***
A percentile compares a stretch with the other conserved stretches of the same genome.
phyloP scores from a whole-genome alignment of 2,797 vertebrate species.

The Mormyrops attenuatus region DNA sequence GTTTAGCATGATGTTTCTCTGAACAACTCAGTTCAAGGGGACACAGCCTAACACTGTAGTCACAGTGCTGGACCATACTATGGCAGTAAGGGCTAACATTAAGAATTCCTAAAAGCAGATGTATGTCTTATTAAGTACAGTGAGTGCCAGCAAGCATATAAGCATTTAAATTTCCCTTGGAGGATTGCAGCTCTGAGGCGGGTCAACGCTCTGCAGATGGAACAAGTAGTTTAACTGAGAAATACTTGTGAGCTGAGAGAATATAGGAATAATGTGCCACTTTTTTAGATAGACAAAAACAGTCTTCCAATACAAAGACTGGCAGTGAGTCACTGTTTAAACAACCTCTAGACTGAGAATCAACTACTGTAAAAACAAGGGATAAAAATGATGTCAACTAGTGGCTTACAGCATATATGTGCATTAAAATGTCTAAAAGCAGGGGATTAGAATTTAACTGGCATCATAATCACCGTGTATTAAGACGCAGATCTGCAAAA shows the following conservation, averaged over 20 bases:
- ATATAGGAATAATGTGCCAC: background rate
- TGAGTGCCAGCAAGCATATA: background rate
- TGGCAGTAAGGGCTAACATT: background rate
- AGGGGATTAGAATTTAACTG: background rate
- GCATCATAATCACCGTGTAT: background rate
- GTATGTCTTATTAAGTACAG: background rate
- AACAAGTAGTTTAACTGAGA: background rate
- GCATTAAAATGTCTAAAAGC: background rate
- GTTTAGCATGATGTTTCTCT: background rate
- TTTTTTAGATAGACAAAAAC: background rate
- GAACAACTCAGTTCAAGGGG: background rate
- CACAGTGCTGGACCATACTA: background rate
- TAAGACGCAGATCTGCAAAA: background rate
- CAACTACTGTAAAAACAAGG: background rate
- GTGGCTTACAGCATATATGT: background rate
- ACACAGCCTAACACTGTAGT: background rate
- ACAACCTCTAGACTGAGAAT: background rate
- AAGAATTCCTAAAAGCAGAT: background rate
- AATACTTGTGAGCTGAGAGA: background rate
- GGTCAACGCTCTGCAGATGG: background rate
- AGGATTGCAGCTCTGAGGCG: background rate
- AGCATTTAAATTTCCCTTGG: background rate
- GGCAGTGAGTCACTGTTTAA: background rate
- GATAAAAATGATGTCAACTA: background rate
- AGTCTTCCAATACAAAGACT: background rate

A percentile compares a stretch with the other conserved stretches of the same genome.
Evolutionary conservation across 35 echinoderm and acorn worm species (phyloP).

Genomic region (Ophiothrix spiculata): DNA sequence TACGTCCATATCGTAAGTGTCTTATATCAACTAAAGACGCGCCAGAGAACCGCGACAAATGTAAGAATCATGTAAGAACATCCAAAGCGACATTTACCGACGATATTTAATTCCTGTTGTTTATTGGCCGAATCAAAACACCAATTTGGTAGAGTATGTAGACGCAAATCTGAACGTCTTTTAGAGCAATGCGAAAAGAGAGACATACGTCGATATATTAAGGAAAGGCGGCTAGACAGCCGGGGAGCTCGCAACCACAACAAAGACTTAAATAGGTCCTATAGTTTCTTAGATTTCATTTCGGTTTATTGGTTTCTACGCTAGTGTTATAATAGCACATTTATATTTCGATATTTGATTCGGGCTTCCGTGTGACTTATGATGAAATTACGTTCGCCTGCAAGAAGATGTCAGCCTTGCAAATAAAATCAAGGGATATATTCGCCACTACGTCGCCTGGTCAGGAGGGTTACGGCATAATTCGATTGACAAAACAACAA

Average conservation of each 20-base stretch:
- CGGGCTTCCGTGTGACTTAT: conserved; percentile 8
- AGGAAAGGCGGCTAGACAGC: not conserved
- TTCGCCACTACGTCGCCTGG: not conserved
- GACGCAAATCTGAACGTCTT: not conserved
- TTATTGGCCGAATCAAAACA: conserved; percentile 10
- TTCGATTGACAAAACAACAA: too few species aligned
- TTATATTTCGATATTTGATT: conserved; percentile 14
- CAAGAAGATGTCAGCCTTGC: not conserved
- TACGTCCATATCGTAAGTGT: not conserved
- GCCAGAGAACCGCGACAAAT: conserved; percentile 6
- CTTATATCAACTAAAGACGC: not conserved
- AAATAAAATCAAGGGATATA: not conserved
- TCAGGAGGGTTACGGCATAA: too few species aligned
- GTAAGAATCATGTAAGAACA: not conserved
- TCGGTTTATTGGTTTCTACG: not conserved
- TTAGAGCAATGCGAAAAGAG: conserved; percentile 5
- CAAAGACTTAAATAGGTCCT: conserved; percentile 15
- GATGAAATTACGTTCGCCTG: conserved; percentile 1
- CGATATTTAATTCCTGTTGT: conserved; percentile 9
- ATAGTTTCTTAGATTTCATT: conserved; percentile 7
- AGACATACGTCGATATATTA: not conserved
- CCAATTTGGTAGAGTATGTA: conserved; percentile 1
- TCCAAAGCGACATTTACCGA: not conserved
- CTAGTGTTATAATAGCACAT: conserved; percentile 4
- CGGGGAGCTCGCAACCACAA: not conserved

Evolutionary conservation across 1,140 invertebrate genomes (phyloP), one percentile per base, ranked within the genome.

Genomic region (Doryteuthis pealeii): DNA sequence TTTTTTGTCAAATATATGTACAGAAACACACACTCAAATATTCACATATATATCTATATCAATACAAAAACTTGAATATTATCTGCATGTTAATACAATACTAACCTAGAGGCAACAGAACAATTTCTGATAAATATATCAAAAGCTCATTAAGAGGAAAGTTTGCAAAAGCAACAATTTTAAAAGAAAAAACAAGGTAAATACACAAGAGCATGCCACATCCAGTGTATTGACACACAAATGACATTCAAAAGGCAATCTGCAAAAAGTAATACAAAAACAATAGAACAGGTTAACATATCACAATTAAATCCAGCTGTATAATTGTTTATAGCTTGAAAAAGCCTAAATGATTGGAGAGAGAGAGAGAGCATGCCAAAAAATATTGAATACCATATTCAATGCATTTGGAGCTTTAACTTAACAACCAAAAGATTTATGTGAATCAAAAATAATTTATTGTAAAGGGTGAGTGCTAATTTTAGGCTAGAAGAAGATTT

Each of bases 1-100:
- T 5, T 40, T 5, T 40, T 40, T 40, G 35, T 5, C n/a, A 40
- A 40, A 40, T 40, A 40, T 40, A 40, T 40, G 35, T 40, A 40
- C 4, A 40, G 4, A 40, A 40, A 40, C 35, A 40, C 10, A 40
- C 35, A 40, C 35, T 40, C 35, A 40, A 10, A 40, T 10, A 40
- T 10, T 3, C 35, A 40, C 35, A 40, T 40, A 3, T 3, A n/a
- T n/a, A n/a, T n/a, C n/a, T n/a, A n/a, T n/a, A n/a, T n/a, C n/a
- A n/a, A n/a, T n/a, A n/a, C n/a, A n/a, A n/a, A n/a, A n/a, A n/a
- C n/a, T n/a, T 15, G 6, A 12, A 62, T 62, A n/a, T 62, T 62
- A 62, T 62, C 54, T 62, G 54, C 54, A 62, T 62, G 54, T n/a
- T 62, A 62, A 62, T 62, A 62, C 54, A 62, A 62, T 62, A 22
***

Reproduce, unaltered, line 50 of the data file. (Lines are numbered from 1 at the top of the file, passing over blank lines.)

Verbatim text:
- GATGAAATTACGTTCGCCTG: conserved; percentile 1